DA leader Mmusi Maimane says violent protest will not bring a change in governent but a vote on May 8 is the power to remove a government. Photo: ANA/Stringer

RUSTENBURG - Burning tyres and waging violent protests will not bring a change in government, Democratic Alliance (DA) leader Mmusi Maimane said on Monday.

He told a sea of blue in Sunrise Park near Rustenburg during his election campaign in the North West that people were protesting in the hope of bringing change to the government.

"People are toyi-toyi, they are toyi-toying for criminals," Maimane said.

"On May 8, please wake up, ask your neighbour, ask your wife or husband to go and vote. Use the power you have to remove the government. Burning tyres will not bring change."

His comment coincided with a wave of protests in the DA-led coalition municipalities in Gauteng and the Western Cape.

In the City of Johannesburg, residents of Alexandra took to the street complaining about mushrooming of shacks and poor service delivery, a few days later protests erupted in Tshwane and major roads were barricaded. The Western Cape the only province controlled by the DA also experience protests.

"You can find evidence of this choice all around us. Right now, large parts of South Africa are reeling from so-called shutdown protests. We saw this in Alexandra in Johannesburg. We saw this in Tshwane. We saw violent protests in Khayelitsha. We saw marches in Midvaal," Maimane said.

"What do these places have in common? They are all governed by the DA. And behind all these actions you will find the hand of the ANC, trying its best to cause chaos and disorder in the run-up to the election. They are waging a poorly disguised campaign of ungovernability across multiple DA-run cities at once because they hope this will distract voters from their own failures." 

The DA intends to retain the control of the Western Cape and unseat the ANC in Gauteng and Northern Cape. 

The DA obtained 138,521 votes translating into 12.73% of the votes in North West.

DA provincial leader and the premier candidate said the party was confident of increasing its votes and they were looking to obtain at least 24% of votes in the May 8 general election.

Violet protests were also observed in ANC control municipalities.  In the Free State, Moqhaka municipal vehicles were torched and one was damaged during a protest. There were protests also in Bekkersdal.

In Rustenburg residents of informal settlement along the R510 road barricaded the road with burning tyres and rocks.

Despite Maimane telling his supporters that a DA-led government would sell Eskom and South African Airwings (SAA) and used the money to increase social grants, African People's Convention (APC) leader Themba Godi asked who was going to benefit from the sale.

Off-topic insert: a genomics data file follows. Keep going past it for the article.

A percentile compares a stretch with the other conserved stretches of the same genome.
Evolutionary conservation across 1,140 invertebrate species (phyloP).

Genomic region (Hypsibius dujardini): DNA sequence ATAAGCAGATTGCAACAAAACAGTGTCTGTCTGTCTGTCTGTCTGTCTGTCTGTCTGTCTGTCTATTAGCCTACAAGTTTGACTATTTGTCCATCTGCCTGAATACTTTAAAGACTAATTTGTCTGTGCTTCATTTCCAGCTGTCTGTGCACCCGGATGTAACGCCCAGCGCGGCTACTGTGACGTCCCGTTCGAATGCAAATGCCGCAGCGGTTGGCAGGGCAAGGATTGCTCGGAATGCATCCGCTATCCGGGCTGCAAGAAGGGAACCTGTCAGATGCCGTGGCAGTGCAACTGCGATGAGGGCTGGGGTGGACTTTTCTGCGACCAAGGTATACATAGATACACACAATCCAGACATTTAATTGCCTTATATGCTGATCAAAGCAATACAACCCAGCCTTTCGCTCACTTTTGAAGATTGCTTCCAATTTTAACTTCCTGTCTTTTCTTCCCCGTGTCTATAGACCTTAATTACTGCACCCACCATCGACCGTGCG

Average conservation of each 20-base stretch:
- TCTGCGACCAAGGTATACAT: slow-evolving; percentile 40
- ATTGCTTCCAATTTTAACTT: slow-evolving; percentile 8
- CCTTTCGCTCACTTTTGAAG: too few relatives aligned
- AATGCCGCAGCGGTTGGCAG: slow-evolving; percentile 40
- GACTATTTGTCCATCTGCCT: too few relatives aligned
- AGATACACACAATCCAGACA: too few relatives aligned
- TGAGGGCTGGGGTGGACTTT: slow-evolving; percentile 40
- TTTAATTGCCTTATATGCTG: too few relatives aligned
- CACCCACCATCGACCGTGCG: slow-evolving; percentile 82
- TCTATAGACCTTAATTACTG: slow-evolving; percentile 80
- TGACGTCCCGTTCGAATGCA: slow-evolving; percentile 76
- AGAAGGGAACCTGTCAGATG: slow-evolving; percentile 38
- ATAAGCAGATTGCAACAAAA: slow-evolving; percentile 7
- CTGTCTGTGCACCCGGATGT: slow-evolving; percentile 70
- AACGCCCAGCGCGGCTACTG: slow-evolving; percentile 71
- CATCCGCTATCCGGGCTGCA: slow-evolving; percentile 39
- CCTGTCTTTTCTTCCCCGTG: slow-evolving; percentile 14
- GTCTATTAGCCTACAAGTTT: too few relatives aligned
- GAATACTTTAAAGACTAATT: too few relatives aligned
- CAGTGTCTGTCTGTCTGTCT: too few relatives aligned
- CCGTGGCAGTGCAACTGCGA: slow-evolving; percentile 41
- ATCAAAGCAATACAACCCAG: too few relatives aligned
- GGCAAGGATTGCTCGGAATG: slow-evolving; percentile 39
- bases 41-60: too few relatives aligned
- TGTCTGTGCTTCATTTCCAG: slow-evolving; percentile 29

"Selling SAA and Eskom will benefit the rich,"  Godi said.

He was speaking to APC members in Motlhabe outside North West, the rural village is the home of the APC in North West and has produced an APC councillor Thulani Mathibe in the Moses Kotane municipality.

Godi said Whites and Indians benefited from the gains of democracy compared to the African majority.

He explained that selling SAA and Eskom would put Whites and Indians in a better footing as they could afford to buy.

"The economic trajectory in the country has not been changed. The majority party has not been able to transform the economy, for the past 25 years the majority party has always sought to appease white people and what has happened is that it is the Indians in the main who have taken advantage of the democratic space to move up in the economic ladder," Maimane said.

"It is this two grouping which constitutes about ten percent of the population that has possibly benefited from this democracy." 

He said all the policies the majority party in South Africa, the ANC, has passed in the past 25 years has enhanced inequalities in the country, meaning that the poor African majority become poorer and the rich white community become richer, followed by the Indians community.

Godi who chairs the Standing Committee on Public Accounts (Scopa) said in the 14-years he had been the chairman of the committee he was never accused of taking a cent.

He said this was a demonstration to the nation that APC members would not be involved in corruption activities.

APC promised to end corruption and transform the economy to benefit the majority of people, unlike the current state where minority benefit.

"Transforming the economy ensuring that we have jobs, ensuring that services come to our people timeously and qualitatively, is going to be one of the keys and the main focus of an APC government," Godi said.

Both the APC and DA said their members have not been accused of corruption, indicating that they were able to offer a corrupt free government.

Despite political party leaders crisscrossing the North West province, only Godi had gone to a rural village, Maimane and United Democratic Movement leader, Bantu Holomisa are the only two leaders who had gone to Marikana.

Maimane was in Marikana on April 12, and Holomisa held a rally on April 14.

African News Agency (ANA)